In the last thirty years the planning application process has gone from being a simple form filling exercise with a red line drawing and no application fee to a complex and expensive exercise involving pre-application discussions and consultation, design and access statement, planning statements, large centrally prescribed application fees and plenty of scope for disputes between applicants and planning officers over just what information needs to be supplied in order for the application to progress. The introduction of targets for the timely determination of applications has also had the perverse consequence of seeing many applications either prematurely or inappropriately refused or “withdrawn” by the applicant. Clause 4 aims to address some of these problems by introducing section 62 (4A) into the 1990 Act which stipulates that local planning authorities power to require the inclusion of particulars and evidence in a planning application must be reasonable having regard, in particular, to the nature and scale of the proposed development and only if the matter will be a material consideration in the determination of the application. It is tempting to suggest that much of the good fortune of the legal profession is owed to the use of words such as “reasonable” and “material” so – applying the law of unintended consequences - this provision may introduce new areas of dispute into the process.
It is generally accepted that many housing developments have stalled because of problems related to viability. One particular area of challenge concerns affordable housing provision. Clause 5 seeks to address this by inserting two new sections into the Planning Act 1990. Section 106BA enables an application to be made to vary an “affordable housing requirement” in a planning obligation. This is defined as “a requirement relating to the provision of housing that is or is to be made available for people whose needs are not adequately served by the commercial housing market (and it is immaterial for this purpose where or by whom the housing is or is to be provided).” Special provisions apply to the first application. If the affordable housing requirement makes the development of the site “not economically viable” the authority is obliged to modify or remove the requirement so as to make the development viable. Unhelpfully but not unsurprisingly “not economically viable” is not defined so clearly there is potential for disagreement. The authority cannot make the revised obligation more onerous than the original obligation. More flexibility is given to authorities on second and subsequent applications but any amended requirement must not make the development “economically unviable”. Guidance is to be issued by the Secretary of State which sub-section (8) obliges the authority to have regard to it but it does not go so far as to obliging it to follow it. However section 106BB provides a new avenue of appeal to the Secretary of State in relation to applications under section 106BA. Where a determination is made on appeal under this section, the modified obligation must require a further agreement on the affordable housing requirement within 3 years if the development will continue beyond this period. Obviously this provides the developer with an incentive to get the development started and completed in a timely fashion so, to that extent, these provisions provide the Secretary of State with both a stick to beat the authority with and a carrot to dangle in front of the developer.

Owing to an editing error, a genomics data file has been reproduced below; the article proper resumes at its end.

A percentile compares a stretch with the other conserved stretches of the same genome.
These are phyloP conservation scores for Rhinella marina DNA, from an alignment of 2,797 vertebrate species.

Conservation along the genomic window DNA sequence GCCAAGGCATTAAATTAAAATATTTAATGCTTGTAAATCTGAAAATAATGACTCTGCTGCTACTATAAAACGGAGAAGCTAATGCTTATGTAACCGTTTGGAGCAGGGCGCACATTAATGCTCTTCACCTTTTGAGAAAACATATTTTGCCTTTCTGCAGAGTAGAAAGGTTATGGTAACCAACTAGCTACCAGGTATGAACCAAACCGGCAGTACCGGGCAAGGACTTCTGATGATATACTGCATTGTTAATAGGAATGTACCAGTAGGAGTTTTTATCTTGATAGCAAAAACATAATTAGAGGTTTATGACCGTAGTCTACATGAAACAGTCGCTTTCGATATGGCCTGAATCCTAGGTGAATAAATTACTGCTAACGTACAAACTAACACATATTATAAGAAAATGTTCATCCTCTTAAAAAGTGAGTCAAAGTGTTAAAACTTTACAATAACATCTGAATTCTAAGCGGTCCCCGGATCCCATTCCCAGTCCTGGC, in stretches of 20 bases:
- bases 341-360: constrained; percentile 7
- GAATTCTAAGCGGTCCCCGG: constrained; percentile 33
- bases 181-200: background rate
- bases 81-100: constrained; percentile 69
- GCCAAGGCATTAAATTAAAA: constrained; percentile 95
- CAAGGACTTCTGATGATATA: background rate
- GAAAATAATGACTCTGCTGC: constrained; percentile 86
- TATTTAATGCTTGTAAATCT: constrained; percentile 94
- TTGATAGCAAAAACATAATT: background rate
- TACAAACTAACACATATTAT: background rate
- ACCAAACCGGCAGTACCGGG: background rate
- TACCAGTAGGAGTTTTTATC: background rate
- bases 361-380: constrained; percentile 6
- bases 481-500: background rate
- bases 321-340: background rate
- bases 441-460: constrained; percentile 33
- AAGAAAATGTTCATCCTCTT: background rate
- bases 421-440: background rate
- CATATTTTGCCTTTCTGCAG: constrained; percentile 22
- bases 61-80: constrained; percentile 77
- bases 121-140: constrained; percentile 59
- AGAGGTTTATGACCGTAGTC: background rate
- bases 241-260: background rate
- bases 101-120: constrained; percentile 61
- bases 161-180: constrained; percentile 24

Other provisions in the Bill include amendments to the Commons Act 2006 to curb the use of town or village green applications and to the existing provisions in the Planning Act 1990 relating to the stopping up and diversion of highways and public paths. Clause 21, however, contains a potentially far reaching proposal. It replaces section 35 of the Planning Act 2008 and inserts a new section 35ZA. It will enable the Secretary of State to direct that certain commercial and business development can be dealt with under the nationally significant infrastructure regime although sub-section (5) prevents the Secretary of State from prescribing projects that “includes the construction of one or more dwellings”.